Canada opens 44th Parliament with blueprint for future

Emphasis on Indigenous relations in light of unmarked children's graves

Barry Ellsworth   | 23.11.2021
Canada opens 44th Parliament with blueprint for future


The Canadian government laid out its future goals Tuesday in its Speech from the Throne, with an ambitious agenda of passing myriad legislation before Christmas.

It is a packed with predictable agenda, including paid sick leave, child care, benefits for business and individuals who suffered financial loss during the pandemic, better relations with Indigenous communities and criminalization of both forced “conversion therapy” and harassing demonstrations at health care facilities.

The only fly in the ointment is that Trudeau heads a minority government, which means he must garner enough support from other political parties to pass legislation.

A milestone was reached before any recitation of the agenda, as the traditional throne speech was delivered by Mary Simon, Canada’s first Indigenous governor general. As such, she is Queen Elizabeth’s ceremonial head of government.

She mentioned the thorny issue of reconciliation and the finding of unmarked graves of Indigenous children who attended historic Indian Residential Schools.

“They open deep wounds,” Simon said of the discovery of the graves.

But she was optimistic that mutual respect between Canadians and Indigenous backgrounds.

“Together, they are walking the path to reconciliation,” Simon said Tuesday in the throne speech.

There were several steps associated with the pandemic that the government hopes to pass into law were outlined in the speech.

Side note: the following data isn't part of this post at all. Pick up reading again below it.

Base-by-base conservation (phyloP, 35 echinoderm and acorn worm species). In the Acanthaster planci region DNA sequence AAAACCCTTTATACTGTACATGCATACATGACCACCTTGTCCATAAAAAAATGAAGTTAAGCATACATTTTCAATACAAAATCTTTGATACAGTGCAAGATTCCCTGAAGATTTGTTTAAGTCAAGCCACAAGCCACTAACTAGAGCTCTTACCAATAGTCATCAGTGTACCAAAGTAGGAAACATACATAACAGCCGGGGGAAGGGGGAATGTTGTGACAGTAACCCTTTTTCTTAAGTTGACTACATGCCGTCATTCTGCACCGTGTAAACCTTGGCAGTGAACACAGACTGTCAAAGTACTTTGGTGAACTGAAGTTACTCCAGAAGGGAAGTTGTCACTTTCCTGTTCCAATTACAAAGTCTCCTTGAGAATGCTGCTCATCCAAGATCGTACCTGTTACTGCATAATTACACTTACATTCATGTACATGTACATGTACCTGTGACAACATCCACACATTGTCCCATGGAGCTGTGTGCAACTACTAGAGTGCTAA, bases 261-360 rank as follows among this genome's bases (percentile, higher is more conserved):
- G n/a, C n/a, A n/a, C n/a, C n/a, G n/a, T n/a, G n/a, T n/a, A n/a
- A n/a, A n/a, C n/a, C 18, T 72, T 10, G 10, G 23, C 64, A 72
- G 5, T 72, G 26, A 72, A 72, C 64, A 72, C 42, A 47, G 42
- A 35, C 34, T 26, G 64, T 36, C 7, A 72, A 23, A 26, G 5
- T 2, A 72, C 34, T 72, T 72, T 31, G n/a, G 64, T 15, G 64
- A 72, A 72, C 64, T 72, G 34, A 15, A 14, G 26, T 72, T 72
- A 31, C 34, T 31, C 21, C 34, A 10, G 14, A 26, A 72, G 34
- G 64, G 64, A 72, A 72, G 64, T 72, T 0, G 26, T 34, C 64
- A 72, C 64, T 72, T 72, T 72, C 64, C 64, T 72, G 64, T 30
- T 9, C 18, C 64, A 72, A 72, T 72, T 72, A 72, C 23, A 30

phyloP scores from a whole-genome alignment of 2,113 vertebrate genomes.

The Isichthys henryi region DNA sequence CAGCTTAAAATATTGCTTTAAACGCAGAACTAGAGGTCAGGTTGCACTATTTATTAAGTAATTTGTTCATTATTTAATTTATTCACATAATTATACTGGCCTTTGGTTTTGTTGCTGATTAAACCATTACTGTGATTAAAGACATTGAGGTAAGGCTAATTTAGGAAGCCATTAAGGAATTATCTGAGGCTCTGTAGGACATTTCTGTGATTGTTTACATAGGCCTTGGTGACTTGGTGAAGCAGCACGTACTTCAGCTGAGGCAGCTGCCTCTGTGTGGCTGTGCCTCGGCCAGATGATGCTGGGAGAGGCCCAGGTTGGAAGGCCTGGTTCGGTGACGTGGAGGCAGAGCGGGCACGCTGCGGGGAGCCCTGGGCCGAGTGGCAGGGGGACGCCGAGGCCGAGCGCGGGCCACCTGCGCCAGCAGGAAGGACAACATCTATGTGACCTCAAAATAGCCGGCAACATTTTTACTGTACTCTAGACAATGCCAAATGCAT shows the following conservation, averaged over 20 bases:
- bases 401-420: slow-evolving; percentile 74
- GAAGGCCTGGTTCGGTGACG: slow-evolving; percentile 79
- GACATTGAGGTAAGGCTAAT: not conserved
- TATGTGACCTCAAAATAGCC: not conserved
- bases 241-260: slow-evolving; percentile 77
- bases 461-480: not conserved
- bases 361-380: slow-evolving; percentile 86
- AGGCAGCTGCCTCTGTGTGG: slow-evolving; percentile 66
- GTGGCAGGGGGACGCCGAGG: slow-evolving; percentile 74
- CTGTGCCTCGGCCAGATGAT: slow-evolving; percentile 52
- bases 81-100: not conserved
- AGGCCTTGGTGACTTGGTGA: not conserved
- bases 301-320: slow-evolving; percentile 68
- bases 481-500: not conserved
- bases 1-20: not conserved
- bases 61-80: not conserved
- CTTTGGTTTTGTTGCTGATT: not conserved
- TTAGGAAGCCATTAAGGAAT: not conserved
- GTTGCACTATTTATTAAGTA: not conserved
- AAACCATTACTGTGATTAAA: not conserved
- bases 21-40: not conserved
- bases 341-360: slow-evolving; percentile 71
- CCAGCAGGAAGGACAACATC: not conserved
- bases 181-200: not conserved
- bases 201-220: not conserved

They include all federal employees to be eligible for 10 paid sick days, a move primarily spurred to encourage those with the virus to take time off rather than come to work ill because they cannot afford to suffer the financial loss.

As for anti-vaccination demonstrations at health-care facilities, the government wants to make them a criminal offense, a safety measure for health-care workers who have been subject to harassment.

“We have seen how they have been menaced in a number of circumstances,” Government House leader Mark Holland told reporters in a pre-throne speech press conference Monday that touched on some of the proposals the government hopes to enact.

“I think it is the smallest thing that we can do to make sure that they themselves are safe in their work.”

The issue of continuing some form of financial benefits for those who have lost income due to pandemic restrictions is another goal for the government, as is the promised $10-a-day child-care for provinces.

The Trudeau government also wants to make it a crime to force anyone to undergo so-called “conversion therapy” – most often referring to attempts to turn homosexuals into heterosexuals.

​​​​​​​The opening of the 44th Parliament also marked Justin Trudeau’s third term as prime minister, having won elections in 2015, 2019 and the latest election on Sept. 20, 2021.

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